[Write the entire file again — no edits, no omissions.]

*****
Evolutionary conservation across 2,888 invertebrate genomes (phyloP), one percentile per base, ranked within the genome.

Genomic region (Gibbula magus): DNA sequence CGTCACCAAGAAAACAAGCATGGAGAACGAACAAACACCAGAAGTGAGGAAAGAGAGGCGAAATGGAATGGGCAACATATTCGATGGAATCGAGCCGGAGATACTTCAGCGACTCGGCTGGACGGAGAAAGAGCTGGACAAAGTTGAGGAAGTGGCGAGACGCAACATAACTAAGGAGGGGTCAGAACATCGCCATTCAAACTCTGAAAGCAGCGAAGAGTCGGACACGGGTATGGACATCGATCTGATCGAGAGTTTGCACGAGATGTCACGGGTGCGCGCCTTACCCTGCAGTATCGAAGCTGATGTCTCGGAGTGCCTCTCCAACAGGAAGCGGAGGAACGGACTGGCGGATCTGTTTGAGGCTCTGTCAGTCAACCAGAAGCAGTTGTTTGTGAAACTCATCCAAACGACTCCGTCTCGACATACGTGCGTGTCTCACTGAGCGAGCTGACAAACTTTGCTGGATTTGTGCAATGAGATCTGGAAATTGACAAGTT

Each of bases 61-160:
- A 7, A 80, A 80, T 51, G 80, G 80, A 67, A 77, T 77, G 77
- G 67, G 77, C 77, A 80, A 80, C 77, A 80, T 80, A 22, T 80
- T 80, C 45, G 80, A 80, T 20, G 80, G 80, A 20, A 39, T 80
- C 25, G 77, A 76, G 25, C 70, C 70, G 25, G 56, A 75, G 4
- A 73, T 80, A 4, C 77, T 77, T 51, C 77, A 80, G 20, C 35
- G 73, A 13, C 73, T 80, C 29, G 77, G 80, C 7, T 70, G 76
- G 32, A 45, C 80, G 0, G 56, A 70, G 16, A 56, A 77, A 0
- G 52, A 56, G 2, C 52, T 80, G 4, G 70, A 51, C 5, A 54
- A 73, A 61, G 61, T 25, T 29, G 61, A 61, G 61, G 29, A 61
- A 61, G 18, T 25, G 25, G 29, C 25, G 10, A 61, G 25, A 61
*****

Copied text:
Evolutionary conservation across 2,888 invertebrate genomes (phyloP), one percentile per base, ranked within the genome.

Genomic region (Gibbula magus): DNA sequence CGTCACCAAGAAAACAAGCATGGAGAACGAACAAACACCAGAAGTGAGGAAAGAGAGGCGAAATGGAATGGGCAACATATTCGATGGAATCGAGCCGGAGATACTTCAGCGACTCGGCTGGACGGAGAAAGAGCTGGACAAAGTTGAGGAAGTGGCGAGACGCAACATAACTAAGGAGGGGTCAGAACATCGCCATTCAAACTCTGAAAGCAGCGAAGAGTCGGACACGGGTATGGACATCGATCTGATCGAGAGTTTGCACGAGATGTCACGGGTGCGCGCCTTACCCTGCAGTATCGAAGCTGATGTCTCGGAGTGCCTCTCCAACAGGAAGCGGAGGAACGGACTGGCGGATCTGTTTGAGGCTCTGTCAGTCAACCAGAAGCAGTTGTTTGTGAAACTCATCCAAACGACTCCGTCTCGACATACGTGCGTGTCTCACTGAGCGAGCTGACAAACTTTGCTGGATTTGTGCAATGAGATCTGGAAATTGACAAGTT

Each of bases 61-160:
- A 7, A 80, A 80, T 51, G 80, G 80, A 67, A 77, T 77, G 77
- G 67, G 77, C 77, A 80, A 80, C 77, A 80, T 80, A 22, T 80
- T 80, C 45, G 80, A 80, T 20, G 80, G 80, A 20, A 39, T 80
- C 25, G 77, A 76, G 25, C 70, C 70, G 25, G 56, A 75, G 4
- A 73, T 80, A 4, C 77, T 77, T 51, C 77, A 80, G 20, C 35
- G 73, A 13, C 73, T 80, C 29, G 77, G 80, C 7, T 70, G 76
- G 32, A 45, C 80, G 0, G 56, A 70, G 16, A 56, A 77, A 0
- G 52, A 56, G 2, C 52, T 80, G 4, G 70, A 51, C 5, A 54
- A 73, A 61, G 61, T 25, T 29, G 61, A 61, G 61, G 29, A 61
- A 61, G 18, T 25, G 25, G 29, C 25, G 10, A 61, G 25, A 61